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Title: Dimension analysis of subjective thermal comfort metrics based on ASHRAE Global Thermal Comfort Database using machine learning

Abstract

Here, we analyzed the ASHRAE Global Thermal Comfort Database II to answer a fundamental but overlooked question in thermal comfort studies: how many and which subjective metrics should be used for the assessment of the occupants' thermal experience. We found that the thermal sensation is the most frequently used metrics in Thermal Comfort Database II, followed by thermal preference, comfort and acceptability. The thermal sensation/thermal preference, thermal comfort/air movement acceptability and thermal comfort/thermal preference are the top three most dependent metrics pairs. A principal component analysis confirmed that the personal experience of thermal conditions in built environment is not a one-dimensional problem, but at least a two-dimensional problem, and suggested thermal sensation and thermal comfort should be asked in right-now surveys as the first two Principal Component are majorly constructed by thermal sensation and thermal comfort. To further confirm the predictive power of thermal sensation and comfort, we used logistic regression and support vector machine to predict thermal acceptability and thermal preference with thermal sensation and comfort. The prediction accuracy is 87% for thermal acceptability and 64% for thermal preference. The prediction error might be due to occupants' individual difference and people errors in answering survey. These findings could helpmore » the design of chamber experiments, field studies, and human-building interaction interfaces by shedding light on the choice of subjective thermal metrics to effectively and accurately collect information on occupants’ thermal experience.« less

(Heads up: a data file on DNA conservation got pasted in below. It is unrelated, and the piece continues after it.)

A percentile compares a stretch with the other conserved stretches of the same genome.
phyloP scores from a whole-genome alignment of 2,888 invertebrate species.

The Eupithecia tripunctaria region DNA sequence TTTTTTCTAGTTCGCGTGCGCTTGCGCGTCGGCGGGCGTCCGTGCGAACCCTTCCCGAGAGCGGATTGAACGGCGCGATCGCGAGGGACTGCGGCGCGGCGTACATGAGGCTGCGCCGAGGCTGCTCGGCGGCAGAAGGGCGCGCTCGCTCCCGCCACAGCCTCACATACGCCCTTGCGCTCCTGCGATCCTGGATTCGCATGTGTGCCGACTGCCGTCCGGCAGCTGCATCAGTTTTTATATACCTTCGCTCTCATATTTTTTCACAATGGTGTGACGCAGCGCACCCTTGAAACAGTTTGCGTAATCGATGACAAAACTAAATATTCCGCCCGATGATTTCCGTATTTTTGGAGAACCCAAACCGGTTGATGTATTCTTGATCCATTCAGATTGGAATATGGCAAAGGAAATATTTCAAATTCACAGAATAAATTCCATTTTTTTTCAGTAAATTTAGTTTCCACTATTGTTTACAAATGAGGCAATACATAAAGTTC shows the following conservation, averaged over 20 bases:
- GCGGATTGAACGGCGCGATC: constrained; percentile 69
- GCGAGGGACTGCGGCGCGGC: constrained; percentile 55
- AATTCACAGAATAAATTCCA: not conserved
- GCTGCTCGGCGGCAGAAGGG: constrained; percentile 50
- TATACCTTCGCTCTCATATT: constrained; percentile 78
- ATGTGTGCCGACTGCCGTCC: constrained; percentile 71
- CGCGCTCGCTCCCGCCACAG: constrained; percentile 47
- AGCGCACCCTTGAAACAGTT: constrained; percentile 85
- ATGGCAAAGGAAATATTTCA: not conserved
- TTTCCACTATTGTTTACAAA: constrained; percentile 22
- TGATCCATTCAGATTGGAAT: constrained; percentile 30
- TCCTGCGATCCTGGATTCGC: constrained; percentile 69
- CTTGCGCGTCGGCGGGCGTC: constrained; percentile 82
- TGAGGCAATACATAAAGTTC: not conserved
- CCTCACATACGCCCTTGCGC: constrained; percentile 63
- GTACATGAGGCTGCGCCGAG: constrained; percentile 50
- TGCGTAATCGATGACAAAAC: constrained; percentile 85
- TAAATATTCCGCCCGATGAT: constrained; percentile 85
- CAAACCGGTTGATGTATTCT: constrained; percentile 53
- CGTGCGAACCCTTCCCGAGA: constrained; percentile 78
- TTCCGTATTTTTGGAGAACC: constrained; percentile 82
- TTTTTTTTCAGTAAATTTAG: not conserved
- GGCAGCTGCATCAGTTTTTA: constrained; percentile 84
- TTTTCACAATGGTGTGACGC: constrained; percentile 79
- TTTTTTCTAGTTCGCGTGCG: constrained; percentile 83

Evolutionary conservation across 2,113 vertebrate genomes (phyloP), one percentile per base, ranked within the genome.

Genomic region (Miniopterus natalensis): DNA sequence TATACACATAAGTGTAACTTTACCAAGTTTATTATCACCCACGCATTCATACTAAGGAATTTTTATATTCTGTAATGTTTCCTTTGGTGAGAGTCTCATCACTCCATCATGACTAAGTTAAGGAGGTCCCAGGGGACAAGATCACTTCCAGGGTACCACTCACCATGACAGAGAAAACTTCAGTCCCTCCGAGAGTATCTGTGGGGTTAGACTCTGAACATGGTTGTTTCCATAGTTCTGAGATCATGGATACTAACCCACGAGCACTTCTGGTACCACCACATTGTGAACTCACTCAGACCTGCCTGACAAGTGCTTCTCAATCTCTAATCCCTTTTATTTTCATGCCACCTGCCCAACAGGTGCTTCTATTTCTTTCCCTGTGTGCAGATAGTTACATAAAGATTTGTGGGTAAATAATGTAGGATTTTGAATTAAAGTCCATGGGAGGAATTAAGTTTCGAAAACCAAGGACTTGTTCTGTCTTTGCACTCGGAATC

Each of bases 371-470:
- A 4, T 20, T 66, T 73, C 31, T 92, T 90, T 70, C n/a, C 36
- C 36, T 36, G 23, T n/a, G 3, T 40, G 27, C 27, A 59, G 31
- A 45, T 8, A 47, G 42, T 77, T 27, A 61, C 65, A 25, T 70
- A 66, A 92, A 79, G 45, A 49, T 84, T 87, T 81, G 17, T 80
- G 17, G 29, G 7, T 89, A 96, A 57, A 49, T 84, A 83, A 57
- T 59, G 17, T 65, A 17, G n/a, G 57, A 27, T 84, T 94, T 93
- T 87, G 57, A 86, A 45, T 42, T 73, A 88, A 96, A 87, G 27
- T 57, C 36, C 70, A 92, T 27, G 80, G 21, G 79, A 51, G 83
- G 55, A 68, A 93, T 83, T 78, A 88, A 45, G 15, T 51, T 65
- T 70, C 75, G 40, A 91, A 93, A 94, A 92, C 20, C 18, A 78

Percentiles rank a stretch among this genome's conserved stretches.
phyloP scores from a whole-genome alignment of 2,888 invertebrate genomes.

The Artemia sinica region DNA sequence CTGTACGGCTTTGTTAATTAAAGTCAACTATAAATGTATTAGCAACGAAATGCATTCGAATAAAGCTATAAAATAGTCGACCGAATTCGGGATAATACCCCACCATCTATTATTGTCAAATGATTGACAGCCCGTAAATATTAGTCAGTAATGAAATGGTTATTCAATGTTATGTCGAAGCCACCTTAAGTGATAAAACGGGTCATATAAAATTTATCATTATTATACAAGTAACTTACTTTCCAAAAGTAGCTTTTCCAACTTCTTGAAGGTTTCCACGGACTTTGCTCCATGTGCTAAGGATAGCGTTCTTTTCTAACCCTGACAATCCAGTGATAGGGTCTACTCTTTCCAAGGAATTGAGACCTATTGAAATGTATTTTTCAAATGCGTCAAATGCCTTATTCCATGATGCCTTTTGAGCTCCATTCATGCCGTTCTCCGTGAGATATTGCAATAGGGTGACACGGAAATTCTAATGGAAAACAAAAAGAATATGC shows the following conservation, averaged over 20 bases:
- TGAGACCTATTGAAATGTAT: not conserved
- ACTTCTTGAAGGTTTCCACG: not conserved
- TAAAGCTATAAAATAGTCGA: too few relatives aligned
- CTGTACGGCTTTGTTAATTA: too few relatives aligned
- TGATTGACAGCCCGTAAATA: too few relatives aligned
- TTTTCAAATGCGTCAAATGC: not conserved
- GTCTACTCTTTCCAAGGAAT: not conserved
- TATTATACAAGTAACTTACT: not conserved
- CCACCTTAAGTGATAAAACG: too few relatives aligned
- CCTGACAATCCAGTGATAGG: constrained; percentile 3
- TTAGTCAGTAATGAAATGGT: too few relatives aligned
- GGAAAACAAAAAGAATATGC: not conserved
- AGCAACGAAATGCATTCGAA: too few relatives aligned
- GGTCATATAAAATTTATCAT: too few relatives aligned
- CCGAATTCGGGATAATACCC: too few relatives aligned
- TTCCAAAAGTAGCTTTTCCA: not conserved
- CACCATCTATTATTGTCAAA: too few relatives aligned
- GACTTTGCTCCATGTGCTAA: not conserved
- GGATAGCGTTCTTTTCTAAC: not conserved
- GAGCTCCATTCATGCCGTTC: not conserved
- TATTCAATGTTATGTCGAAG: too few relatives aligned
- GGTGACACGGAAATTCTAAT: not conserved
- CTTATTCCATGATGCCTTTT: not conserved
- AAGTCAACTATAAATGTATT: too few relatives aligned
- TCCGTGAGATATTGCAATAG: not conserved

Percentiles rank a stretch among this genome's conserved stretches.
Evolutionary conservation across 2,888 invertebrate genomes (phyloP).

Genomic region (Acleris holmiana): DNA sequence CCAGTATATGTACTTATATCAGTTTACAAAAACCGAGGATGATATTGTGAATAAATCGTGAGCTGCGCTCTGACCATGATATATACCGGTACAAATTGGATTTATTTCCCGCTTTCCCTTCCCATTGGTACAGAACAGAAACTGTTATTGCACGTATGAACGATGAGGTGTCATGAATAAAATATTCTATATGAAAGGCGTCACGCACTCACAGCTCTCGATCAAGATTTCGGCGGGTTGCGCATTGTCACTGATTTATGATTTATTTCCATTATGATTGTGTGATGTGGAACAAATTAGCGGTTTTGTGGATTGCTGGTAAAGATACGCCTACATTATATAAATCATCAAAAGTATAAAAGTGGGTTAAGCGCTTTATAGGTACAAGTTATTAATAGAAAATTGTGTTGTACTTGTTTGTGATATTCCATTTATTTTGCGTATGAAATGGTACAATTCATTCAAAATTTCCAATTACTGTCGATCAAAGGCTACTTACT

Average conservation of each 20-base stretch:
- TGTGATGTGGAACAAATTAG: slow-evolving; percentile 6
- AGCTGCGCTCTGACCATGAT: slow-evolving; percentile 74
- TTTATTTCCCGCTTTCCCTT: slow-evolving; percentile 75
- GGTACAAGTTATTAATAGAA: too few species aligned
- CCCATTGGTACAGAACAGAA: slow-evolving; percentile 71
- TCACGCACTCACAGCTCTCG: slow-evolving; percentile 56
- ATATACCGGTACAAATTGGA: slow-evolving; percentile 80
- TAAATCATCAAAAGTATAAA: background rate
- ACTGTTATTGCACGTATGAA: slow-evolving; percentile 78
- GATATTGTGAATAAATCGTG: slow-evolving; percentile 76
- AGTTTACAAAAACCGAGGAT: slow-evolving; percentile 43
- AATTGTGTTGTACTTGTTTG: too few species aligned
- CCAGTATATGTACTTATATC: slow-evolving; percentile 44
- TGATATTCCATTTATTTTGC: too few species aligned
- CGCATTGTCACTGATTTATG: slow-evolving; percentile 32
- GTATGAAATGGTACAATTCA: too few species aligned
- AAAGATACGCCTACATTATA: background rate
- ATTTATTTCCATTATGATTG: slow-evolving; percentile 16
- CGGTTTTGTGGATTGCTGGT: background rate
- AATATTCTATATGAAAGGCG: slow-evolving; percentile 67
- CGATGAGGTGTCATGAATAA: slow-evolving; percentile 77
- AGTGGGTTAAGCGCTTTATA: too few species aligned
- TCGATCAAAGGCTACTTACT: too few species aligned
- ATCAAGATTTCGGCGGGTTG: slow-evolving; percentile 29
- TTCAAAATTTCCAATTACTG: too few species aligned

Authors:
 [1];  [2];  [3];  [4];  [5];  [6]
  1. Univ. of California, Berkeley, CA (United States); Lawrence Berkeley National Lab. (LBNL), Berkeley, CA (United States)
  2. China Construction Science & Technology Group Co. Ltd., Beijing (China)
  3. National Univ. of Singapore (Singapore)
  4. Guangzhou Univ. (China)
  5. Tsinghua Univ., Beijing (China)
  6. Lawrence Berkeley National Lab. (LBNL), Berkeley, CA (United States)
Publication Date:
Research Org.:
Lawrence Berkeley National Lab. (LBNL), Berkeley, CA (United States)
Sponsoring Org.:
USDOE Office of Energy Efficiency and Renewable Energy (EERE), Energy Efficiency Office. Building Technologies Office
OSTI Identifier:
1607418
Grant/Contract Number:  
AC02-05CH11231
Resource Type:
Accepted Manuscript
Journal Name:
Journal of Building Engineering
Additional Journal Information:
Journal Volume: 29; Journal Issue: C; Journal ID: ISSN 2352-7102
Publisher:
Elsevier
Country of Publication:
United States
Language:
English
Subject:
32 ENERGY CONSERVATION, CONSUMPTION, AND UTILIZATION; thermal comfort; subjective thermal metrics; ASHRAE global thermal comfort database II; machine learning; occupancy responsive control; principal component analysis